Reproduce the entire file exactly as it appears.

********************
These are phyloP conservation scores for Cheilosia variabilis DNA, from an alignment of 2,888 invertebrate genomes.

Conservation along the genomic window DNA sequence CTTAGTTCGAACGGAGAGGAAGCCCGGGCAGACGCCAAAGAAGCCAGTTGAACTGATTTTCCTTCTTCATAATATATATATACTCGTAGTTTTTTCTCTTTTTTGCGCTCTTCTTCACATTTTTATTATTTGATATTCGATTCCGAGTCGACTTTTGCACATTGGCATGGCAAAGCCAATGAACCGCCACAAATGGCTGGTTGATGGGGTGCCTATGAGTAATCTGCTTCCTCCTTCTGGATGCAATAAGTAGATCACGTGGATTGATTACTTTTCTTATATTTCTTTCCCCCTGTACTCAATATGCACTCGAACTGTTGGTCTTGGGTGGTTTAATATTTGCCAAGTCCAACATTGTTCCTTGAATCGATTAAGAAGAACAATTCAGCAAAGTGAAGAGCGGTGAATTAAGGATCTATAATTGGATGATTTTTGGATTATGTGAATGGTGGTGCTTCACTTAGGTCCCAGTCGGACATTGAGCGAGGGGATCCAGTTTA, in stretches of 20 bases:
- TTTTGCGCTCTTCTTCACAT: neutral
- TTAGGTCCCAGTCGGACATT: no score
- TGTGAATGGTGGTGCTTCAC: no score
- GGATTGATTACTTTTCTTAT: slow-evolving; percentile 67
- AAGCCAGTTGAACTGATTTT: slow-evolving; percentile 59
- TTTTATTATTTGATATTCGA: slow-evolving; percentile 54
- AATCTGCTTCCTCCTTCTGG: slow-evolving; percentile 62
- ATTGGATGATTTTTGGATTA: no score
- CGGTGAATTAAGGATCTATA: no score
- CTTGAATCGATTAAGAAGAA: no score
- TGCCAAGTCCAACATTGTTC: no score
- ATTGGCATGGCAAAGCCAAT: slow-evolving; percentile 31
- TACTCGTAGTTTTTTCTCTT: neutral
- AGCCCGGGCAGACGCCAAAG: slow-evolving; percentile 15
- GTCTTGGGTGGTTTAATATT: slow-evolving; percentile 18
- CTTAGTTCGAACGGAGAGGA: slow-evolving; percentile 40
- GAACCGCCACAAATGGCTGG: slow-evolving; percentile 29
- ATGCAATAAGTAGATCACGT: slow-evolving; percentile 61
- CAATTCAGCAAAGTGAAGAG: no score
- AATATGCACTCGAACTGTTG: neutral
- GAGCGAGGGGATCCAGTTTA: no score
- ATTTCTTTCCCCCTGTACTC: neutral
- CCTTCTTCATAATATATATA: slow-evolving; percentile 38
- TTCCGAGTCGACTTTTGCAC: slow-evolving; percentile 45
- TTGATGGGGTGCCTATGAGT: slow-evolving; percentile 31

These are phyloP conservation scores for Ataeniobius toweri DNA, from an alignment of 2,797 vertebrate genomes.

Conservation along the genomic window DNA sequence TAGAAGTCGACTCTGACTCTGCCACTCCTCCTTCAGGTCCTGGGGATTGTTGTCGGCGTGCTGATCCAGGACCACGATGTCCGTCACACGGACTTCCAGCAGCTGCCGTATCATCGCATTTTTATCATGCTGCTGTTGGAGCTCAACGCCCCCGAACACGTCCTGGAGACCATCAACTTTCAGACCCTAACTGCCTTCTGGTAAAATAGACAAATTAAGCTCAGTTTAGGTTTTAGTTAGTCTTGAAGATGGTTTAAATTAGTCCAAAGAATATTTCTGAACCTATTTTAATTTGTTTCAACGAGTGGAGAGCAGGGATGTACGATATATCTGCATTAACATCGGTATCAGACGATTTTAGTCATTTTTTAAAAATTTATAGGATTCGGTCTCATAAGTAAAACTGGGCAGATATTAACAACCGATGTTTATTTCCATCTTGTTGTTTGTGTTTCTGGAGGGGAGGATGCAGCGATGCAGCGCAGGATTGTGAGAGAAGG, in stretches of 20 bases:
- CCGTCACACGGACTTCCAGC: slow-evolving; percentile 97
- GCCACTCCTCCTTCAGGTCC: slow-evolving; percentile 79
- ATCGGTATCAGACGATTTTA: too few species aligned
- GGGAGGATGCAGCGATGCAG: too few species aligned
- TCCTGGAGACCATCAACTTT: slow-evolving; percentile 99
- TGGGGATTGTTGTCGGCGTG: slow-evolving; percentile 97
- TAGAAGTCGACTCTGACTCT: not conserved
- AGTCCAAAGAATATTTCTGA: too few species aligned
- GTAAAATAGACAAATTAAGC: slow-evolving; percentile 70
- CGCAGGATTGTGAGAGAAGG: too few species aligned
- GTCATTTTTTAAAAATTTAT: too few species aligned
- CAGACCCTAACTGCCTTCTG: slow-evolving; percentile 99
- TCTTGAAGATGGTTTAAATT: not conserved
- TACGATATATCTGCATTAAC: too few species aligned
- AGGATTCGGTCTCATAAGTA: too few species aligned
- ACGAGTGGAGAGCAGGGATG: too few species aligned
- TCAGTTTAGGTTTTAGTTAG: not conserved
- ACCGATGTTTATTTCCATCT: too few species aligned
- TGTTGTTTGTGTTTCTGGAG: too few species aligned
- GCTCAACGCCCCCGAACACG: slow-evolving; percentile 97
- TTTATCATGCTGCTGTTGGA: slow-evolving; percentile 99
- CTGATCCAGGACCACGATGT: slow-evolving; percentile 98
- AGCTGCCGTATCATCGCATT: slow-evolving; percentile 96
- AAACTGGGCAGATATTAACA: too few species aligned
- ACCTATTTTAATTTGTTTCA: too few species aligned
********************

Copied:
These are phyloP conservation scores for Cheilosia variabilis DNA, from an alignment of 2,888 invertebrate genomes.

Conservation along the genomic window DNA sequence CTTAGTTCGAACGGAGAGGAAGCCCGGGCAGACGCCAAAGAAGCCAGTTGAACTGATTTTCCTTCTTCATAATATATATATACTCGTAGTTTTTTCTCTTTTTTGCGCTCTTCTTCACATTTTTATTATTTGATATTCGATTCCGAGTCGACTTTTGCACATTGGCATGGCAAAGCCAATGAACCGCCACAAATGGCTGGTTGATGGGGTGCCTATGAGTAATCTGCTTCCTCCTTCTGGATGCAATAAGTAGATCACGTGGATTGATTACTTTTCTTATATTTCTTTCCCCCTGTACTCAATATGCACTCGAACTGTTGGTCTTGGGTGGTTTAATATTTGCCAAGTCCAACATTGTTCCTTGAATCGATTAAGAAGAACAATTCAGCAAAGTGAAGAGCGGTGAATTAAGGATCTATAATTGGATGATTTTTGGATTATGTGAATGGTGGTGCTTCACTTAGGTCCCAGTCGGACATTGAGCGAGGGGATCCAGTTTA, in stretches of 20 bases:
- TTTTGCGCTCTTCTTCACAT: neutral
- TTAGGTCCCAGTCGGACATT: no score
- TGTGAATGGTGGTGCTTCAC: no score
- GGATTGATTACTTTTCTTAT: slow-evolving; percentile 67
- AAGCCAGTTGAACTGATTTT: slow-evolving; percentile 59
- TTTTATTATTTGATATTCGA: slow-evolving; percentile 54
- AATCTGCTTCCTCCTTCTGG: slow-evolving; percentile 62
- ATTGGATGATTTTTGGATTA: no score
- CGGTGAATTAAGGATCTATA: no score
- CTTGAATCGATTAAGAAGAA: no score
- TGCCAAGTCCAACATTGTTC: no score
- ATTGGCATGGCAAAGCCAAT: slow-evolving; percentile 31
- TACTCGTAGTTTTTTCTCTT: neutral
- AGCCCGGGCAGACGCCAAAG: slow-evolving; percentile 15
- GTCTTGGGTGGTTTAATATT: slow-evolving; percentile 18
- CTTAGTTCGAACGGAGAGGA: slow-evolving; percentile 40
- GAACCGCCACAAATGGCTGG: slow-evolving; percentile 29
- ATGCAATAAGTAGATCACGT: slow-evolving; percentile 61
- CAATTCAGCAAAGTGAAGAG: no score
- AATATGCACTCGAACTGTTG: neutral
- GAGCGAGGGGATCCAGTTTA: no score
- ATTTCTTTCCCCCTGTACTC: neutral
- CCTTCTTCATAATATATATA: slow-evolving; percentile 38
- TTCCGAGTCGACTTTTGCAC: slow-evolving; percentile 45
- TTGATGGGGTGCCTATGAGT: slow-evolving; percentile 31

These are phyloP conservation scores for Ataeniobius toweri DNA, from an alignment of 2,797 vertebrate genomes.

Conservation along the genomic window DNA sequence TAGAAGTCGACTCTGACTCTGCCACTCCTCCTTCAGGTCCTGGGGATTGTTGTCGGCGTGCTGATCCAGGACCACGATGTCCGTCACACGGACTTCCAGCAGCTGCCGTATCATCGCATTTTTATCATGCTGCTGTTGGAGCTCAACGCCCCCGAACACGTCCTGGAGACCATCAACTTTCAGACCCTAACTGCCTTCTGGTAAAATAGACAAATTAAGCTCAGTTTAGGTTTTAGTTAGTCTTGAAGATGGTTTAAATTAGTCCAAAGAATATTTCTGAACCTATTTTAATTTGTTTCAACGAGTGGAGAGCAGGGATGTACGATATATCTGCATTAACATCGGTATCAGACGATTTTAGTCATTTTTTAAAAATTTATAGGATTCGGTCTCATAAGTAAAACTGGGCAGATATTAACAACCGATGTTTATTTCCATCTTGTTGTTTGTGTTTCTGGAGGGGAGGATGCAGCGATGCAGCGCAGGATTGTGAGAGAAGG, in stretches of 20 bases:
- CCGTCACACGGACTTCCAGC: slow-evolving; percentile 97
- GCCACTCCTCCTTCAGGTCC: slow-evolving; percentile 79
- ATCGGTATCAGACGATTTTA: too few species aligned
- GGGAGGATGCAGCGATGCAG: too few species aligned
- TCCTGGAGACCATCAACTTT: slow-evolving; percentile 99
- TGGGGATTGTTGTCGGCGTG: slow-evolving; percentile 97
- TAGAAGTCGACTCTGACTCT: not conserved
- AGTCCAAAGAATATTTCTGA: too few species aligned
- GTAAAATAGACAAATTAAGC: slow-evolving; percentile 70
- CGCAGGATTGTGAGAGAAGG: too few species aligned
- GTCATTTTTTAAAAATTTAT: too few species aligned
- CAGACCCTAACTGCCTTCTG: slow-evolving; percentile 99
- TCTTGAAGATGGTTTAAATT: not conserved
- TACGATATATCTGCATTAAC: too few species aligned
- AGGATTCGGTCTCATAAGTA: too few species aligned
- ACGAGTGGAGAGCAGGGATG: too few species aligned
- TCAGTTTAGGTTTTAGTTAG: not conserved
- ACCGATGTTTATTTCCATCT: too few species aligned
- TGTTGTTTGTGTTTCTGGAG: too few species aligned
- GCTCAACGCCCCCGAACACG: slow-evolving; percentile 97
- TTTATCATGCTGCTGTTGGA: slow-evolving; percentile 99
- CTGATCCAGGACCACGATGT: slow-evolving; percentile 98
- AGCTGCCGTATCATCGCATT: slow-evolving; percentile 96
- AAACTGGGCAGATATTAACA: too few species aligned
- ACCTATTTTAATTTGTTTCA: too few species aligned